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Types of traps
Spring traps for large rodents such as rats or squirrels are powerful enough to break the animal's neck or spine. They may break human fingers as well, whereas an ordinary spring-based mousetrap is very unlikely to break a human finger. Rat spring traps may not be sensitive enough to spring when a mouse takes the bait.
A rat cage trap is a metal cage box-shaped device that is designed primarily to catch rats without killing them. Food bait (not poisoned) is put in the cage trap. When an animal enters the cage and moves toward the bait, the mechanism triggers and closes a door over the entry point. The animal is caught alive and without injury. The animal can be transported and released elsewhere or subsequently killed.
Glue traps are non-poisonous sticky glue spread over card boards and the like and kept in places rats frequent, which gets them stuck to it when they pass over it. The rat will subsequently die from dehydration and asphyxiation. A bait may also be placed on the cardboard to attract the rats.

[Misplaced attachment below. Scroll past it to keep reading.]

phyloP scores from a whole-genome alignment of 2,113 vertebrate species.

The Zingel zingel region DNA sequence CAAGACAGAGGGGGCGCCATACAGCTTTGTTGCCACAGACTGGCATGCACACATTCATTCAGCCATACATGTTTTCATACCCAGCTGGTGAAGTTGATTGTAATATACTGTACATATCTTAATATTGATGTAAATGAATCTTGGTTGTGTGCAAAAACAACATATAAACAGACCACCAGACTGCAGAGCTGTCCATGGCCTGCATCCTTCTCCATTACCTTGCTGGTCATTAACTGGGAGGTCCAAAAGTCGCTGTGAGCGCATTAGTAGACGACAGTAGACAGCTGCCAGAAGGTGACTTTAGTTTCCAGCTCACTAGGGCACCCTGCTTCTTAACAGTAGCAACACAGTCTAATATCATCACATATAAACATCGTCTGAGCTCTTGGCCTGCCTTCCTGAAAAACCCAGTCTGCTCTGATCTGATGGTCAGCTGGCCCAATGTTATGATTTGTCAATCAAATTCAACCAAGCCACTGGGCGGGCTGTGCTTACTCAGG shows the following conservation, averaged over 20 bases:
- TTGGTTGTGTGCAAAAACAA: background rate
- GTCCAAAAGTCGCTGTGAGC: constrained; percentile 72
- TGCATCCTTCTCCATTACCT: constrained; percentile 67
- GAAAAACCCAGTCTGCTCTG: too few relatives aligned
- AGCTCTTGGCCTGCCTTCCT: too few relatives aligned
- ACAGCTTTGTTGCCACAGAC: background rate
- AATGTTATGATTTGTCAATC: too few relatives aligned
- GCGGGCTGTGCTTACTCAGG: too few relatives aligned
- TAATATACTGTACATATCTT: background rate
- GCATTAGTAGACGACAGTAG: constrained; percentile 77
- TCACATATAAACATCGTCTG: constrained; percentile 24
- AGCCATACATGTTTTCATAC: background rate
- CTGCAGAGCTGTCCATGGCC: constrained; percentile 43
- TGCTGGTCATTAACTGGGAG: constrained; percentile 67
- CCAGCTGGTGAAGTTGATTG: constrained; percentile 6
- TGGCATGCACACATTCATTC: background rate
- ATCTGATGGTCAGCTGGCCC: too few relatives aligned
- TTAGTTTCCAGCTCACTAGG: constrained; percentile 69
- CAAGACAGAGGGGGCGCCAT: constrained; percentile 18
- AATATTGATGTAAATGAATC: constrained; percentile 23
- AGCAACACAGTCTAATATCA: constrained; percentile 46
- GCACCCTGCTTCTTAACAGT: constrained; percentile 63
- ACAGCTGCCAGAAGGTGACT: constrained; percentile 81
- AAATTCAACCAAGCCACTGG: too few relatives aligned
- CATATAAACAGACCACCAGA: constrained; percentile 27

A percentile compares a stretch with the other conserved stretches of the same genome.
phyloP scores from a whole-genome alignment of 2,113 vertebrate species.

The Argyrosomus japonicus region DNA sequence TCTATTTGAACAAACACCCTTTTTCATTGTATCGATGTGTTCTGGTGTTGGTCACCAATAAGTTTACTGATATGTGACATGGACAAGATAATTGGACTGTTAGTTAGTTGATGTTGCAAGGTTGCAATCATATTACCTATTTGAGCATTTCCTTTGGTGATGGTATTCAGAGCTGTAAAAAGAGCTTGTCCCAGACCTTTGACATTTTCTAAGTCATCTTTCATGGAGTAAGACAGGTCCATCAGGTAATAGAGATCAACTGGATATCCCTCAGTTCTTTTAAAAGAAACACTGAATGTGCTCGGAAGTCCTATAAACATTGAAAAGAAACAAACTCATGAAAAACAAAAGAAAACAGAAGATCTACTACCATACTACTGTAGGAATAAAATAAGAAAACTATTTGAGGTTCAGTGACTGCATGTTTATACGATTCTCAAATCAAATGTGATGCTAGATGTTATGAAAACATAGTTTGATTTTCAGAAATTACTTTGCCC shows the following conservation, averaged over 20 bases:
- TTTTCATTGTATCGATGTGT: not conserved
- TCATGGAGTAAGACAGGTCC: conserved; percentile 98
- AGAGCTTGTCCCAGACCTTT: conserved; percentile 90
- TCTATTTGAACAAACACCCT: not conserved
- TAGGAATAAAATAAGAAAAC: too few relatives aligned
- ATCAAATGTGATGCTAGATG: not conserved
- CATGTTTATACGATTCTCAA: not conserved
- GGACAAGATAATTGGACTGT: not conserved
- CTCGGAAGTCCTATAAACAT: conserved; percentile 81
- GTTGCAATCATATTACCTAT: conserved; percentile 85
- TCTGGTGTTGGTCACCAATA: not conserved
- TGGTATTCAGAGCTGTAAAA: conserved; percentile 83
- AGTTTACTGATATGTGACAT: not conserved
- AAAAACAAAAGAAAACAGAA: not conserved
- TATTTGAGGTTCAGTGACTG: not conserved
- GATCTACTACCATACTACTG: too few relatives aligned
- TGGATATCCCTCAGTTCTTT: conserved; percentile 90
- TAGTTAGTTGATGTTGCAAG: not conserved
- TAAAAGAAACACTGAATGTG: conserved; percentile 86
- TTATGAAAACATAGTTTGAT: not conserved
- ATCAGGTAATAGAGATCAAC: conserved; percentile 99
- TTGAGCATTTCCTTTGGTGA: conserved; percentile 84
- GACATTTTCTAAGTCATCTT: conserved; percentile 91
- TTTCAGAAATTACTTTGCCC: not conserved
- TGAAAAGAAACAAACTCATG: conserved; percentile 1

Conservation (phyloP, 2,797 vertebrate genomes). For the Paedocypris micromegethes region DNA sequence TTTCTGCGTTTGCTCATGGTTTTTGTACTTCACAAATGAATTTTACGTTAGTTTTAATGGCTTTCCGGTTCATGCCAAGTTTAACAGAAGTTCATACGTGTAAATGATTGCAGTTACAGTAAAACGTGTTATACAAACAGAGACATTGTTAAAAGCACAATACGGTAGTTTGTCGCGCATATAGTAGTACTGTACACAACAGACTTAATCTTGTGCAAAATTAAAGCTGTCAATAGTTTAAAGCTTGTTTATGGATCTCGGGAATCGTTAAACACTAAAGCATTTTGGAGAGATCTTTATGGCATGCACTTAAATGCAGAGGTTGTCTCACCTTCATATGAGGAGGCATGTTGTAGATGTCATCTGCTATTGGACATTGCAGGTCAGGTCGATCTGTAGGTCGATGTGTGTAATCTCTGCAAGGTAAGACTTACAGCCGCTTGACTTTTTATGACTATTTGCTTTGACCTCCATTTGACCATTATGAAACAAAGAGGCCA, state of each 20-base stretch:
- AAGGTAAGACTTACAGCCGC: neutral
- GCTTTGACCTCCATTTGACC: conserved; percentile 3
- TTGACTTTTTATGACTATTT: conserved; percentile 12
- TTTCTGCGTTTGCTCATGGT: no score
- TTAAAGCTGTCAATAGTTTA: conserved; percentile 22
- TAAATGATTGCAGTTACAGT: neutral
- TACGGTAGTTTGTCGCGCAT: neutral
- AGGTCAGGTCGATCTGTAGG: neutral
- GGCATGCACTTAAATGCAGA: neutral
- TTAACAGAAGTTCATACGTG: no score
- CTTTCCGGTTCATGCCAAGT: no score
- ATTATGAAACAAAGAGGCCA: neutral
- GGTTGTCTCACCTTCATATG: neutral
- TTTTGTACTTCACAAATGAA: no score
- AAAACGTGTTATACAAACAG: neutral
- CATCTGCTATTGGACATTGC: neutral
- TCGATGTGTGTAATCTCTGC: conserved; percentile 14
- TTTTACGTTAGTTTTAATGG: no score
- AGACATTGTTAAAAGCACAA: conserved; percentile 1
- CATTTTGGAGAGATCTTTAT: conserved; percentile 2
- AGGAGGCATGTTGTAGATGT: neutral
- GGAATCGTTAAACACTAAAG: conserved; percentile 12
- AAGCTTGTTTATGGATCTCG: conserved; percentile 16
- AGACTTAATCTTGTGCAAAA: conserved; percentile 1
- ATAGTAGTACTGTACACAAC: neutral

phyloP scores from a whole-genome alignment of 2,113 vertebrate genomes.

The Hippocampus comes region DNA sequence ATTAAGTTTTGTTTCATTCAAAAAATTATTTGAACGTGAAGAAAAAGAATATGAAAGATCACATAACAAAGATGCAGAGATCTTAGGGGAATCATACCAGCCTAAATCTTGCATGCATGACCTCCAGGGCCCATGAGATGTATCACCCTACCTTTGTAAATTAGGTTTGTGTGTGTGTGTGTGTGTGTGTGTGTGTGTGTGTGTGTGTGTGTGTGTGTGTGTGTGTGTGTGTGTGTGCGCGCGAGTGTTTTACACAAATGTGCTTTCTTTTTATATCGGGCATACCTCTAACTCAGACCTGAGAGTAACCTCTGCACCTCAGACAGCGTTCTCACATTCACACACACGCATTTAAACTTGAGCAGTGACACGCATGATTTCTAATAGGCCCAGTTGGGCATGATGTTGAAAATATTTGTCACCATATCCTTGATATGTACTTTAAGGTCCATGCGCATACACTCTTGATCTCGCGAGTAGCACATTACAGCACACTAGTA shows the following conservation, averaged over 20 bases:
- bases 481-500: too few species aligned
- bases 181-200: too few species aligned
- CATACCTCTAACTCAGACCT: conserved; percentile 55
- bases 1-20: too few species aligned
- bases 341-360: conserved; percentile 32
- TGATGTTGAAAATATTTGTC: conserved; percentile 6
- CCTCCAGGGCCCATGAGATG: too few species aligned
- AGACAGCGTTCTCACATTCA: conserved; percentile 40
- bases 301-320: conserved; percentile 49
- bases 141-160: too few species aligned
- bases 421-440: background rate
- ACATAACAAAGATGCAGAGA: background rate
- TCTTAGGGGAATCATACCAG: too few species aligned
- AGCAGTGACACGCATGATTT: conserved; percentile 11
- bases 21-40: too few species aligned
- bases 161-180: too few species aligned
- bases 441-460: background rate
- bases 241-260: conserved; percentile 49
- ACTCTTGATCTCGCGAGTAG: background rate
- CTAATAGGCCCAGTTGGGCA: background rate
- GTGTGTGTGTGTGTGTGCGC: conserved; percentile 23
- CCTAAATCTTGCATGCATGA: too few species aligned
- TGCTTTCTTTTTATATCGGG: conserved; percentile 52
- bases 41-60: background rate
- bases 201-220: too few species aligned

Another form of non-lethal trap is one where the wires it is constructed of are cut and formed into a funnel shape directed into the body of the cage. This design is usually dome shaped with the funnel at the crown. Rats are extremely flexible and can push through the narrower opening into the cage, but cannot escape due to the ends of the wires poking them in the face. The advantage of this design is that it can catch more than one rat at a setting.
Other types of traps (as shown below) are designed to kill the animal.
Electronic rat traps detect the presence of a rodent via metal plates on the floor of the trap, then deliver a lethal dose of high-voltage electricity stepped up from batteries to several thousand volts. Some brands offer remote indication to tell you when the trap has operated. The Eliminator (South Africa) and Victor (US) are two brands of electronic rat traps.
Glue traps, however, are not considered a humane method of rodent control, especially if the rodent is left to die. They can also harm non-targeted animals.
Size comparison between a rat trap (above) and a mousetrap (below).
Media related to Rat traps at Wikimedia Commons
- Rat Traps at The Medieval Technology Pages